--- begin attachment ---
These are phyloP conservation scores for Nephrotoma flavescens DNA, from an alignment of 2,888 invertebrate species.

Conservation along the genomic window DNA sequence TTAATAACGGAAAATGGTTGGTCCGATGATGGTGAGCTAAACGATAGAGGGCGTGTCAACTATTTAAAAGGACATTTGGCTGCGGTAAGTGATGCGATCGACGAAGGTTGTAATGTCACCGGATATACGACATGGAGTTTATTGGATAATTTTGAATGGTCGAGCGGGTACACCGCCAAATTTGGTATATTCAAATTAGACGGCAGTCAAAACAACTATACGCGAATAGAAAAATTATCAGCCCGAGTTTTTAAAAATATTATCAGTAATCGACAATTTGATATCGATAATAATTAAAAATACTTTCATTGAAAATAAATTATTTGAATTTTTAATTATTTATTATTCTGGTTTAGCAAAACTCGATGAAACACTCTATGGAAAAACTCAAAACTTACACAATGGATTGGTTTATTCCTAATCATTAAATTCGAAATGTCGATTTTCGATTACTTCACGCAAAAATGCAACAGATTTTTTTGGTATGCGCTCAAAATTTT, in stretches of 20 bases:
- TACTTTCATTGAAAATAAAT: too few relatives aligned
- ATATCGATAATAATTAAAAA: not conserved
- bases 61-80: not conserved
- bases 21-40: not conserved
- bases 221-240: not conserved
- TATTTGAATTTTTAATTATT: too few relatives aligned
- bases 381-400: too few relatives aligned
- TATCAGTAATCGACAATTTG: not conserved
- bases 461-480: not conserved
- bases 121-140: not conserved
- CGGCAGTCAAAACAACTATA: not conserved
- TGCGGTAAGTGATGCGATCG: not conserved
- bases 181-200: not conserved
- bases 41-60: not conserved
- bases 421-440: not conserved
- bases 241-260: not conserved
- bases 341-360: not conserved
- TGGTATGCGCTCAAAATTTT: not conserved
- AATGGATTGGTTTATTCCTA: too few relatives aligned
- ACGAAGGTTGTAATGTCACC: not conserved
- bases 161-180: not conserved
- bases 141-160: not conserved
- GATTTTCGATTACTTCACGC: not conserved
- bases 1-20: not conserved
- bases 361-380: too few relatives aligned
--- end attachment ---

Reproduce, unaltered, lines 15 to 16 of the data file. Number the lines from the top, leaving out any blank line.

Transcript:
- bases 181-200: not conserved
- bases 41-60: not conserved